In La Dolce Vita (1960), Federico Fellini challenged, and indeed changed, perceptions of Italy’s public image. Favouring broad and expressive scenes, Fellini let the Rome ‘speak’ and – although much of what is depicted on screen is the result of an expensive set build – it was an authentic and gritty voice. The opening, aerial shots introduced the city and its historic landmarks like an energetic travel guide and the narrow streets and prostitute’s bedrooms took the viewer down to the people. This was post-WWII Italy, a country where a poverty and squalor could exist alongside a modern and vibrant culture, glitzy affluence and a new moral code that challenged the stranglehold of the Catholic Church.
However, La Dolce Vita wasn’t just important domestically. It put Italy, and Italian directors, back on the filmmaking map, winning the Palme d’Or at the 1960 Cannes Film Festival, and was nominated for four Academy Awards; Piero Gheradi winning for Best Costume Design (black and white). The film was also a commercial success, making $10m in its first year, and then a further $8m in America – more than any previous foreign films. Rome remains enamoured with its La Dolce Vita heyday. The city celebrated the film’s 50th anniversary with exhibitions and shows aplenty, with many film critics simultaneously praising and mourning the rapid modernisation and the subsequent loss of optimism that Rome experienced.
Fellini captured something of Italy that still resonates in the public and global perceptions of the country. The image of Anita Ekberg, lavishly enjoying the Trevi fountain, remains one of the most memorable scenes in film history. The dress that Ekberg wears – low-cut, with a sweetheart neckline and a layered overskirt with a contrast underlay – is the stuff of fashion lore. Interestingly, Fellini often claimed that designer Cristóbal Balenciaga’s sack dress inspired his vision for the film, although none of his dresses appear in the final film. According to co-writer Brunello Rondi, ”these sack dresses struck Fellini because they rendered a woman very gorgeous who could, instead, be a skeleton of squalor and solitude inside.’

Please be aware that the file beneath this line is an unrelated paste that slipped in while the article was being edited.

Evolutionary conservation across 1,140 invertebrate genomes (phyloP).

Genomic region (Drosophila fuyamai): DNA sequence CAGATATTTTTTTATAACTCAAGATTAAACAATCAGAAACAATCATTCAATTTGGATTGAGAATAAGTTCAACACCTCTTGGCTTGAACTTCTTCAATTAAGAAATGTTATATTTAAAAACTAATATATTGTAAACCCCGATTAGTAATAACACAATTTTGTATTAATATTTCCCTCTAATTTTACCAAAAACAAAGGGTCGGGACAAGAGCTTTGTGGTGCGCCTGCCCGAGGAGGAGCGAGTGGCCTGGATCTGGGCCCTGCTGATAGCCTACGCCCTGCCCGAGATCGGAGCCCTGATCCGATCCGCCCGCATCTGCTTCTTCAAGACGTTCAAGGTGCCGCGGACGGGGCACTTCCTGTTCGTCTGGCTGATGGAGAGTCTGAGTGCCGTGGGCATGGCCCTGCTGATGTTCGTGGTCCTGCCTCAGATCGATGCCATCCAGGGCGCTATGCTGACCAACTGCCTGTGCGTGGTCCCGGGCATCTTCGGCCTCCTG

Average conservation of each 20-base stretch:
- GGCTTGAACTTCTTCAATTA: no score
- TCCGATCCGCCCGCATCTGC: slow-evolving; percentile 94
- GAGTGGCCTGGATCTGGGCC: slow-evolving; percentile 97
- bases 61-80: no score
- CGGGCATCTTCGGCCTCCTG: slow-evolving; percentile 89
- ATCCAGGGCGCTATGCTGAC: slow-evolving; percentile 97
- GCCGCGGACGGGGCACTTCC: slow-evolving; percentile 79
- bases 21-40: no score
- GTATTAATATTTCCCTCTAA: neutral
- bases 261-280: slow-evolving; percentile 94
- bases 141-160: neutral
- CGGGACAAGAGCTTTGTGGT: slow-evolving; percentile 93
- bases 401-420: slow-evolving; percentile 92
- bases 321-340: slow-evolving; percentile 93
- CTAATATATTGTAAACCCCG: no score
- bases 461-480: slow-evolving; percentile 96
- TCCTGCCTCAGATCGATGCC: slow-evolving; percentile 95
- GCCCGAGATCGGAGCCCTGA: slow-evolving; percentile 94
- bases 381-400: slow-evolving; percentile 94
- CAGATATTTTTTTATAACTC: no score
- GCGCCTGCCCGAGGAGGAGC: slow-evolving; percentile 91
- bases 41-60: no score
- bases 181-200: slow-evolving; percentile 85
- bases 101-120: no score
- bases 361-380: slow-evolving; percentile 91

If Ekberg was Fellini’s blonde and buxom (American) bombshell, Maddelena (played by Anouk Aimée) was his cool and elegant muse. Jaded and moody, she epitomises 1950s glamour and drifts through film in cat-eye shades and classic LBDs. Of course, the sunglasses are concealing a black eye but, by the time the audience is aware of this, Maddelena’s character is confirmed.
But for all of Ekberg’s lasciviousness and Aimée’s considered nonchalance, La Dolce Vita belongs to Marcello Rubini, played Marcello Mastroianni. Unusually for the period, Gheradi placed equal emphasis on the costumes for both the male and female leads; Mastroianni, a versatile actor, was the perfect choice to play a journalist whose character was underpinned by a unique style. Alluring and engaging, he pays attention to the detail, securing his double cuffs with cufflinks and, like Maddelena, understood the importance of dark sunglasses (Persol, if you’re interested).
The Marcello Rubini character was instrumental in creating the character we recognise as the ‘Latin Lover’. Casual, elegant and refined, Rubini is never without a stylish suit – tailored, single-breasted jackets with narrow trousers and immaculately pressed shirts – and stands apart from the paparazzi, who prefer wide-cut tweeds or sweaters and slacks. He stands in the shadows, aloof and observant, his masculinity, according to Stella Bruzzi, measured by narcissism ‘the smarter the clothes, the more dangerous the man, and the more damaged the clothes, the more vulnerable the man’
During the film’s closing scenes, Rubini wears a white suit and a black tie, a laidback take on traditional suiting that emphasises his increased vulnerability but serves to remind the audience that he is an intellectual journalist with the freedom to roam the city as and where he chooses. So successfully did Mastroianni own this character that it became inexorably wrapped up in his on-screen appearance and, according to the actor, led to casting directors and producers pigeonholing him as the ‘Latin Lover’.
Further reading: Fashion Cultures: Theories, Explorations and Analysis, edited by Stella Bruzzi and Pamela Church Gibson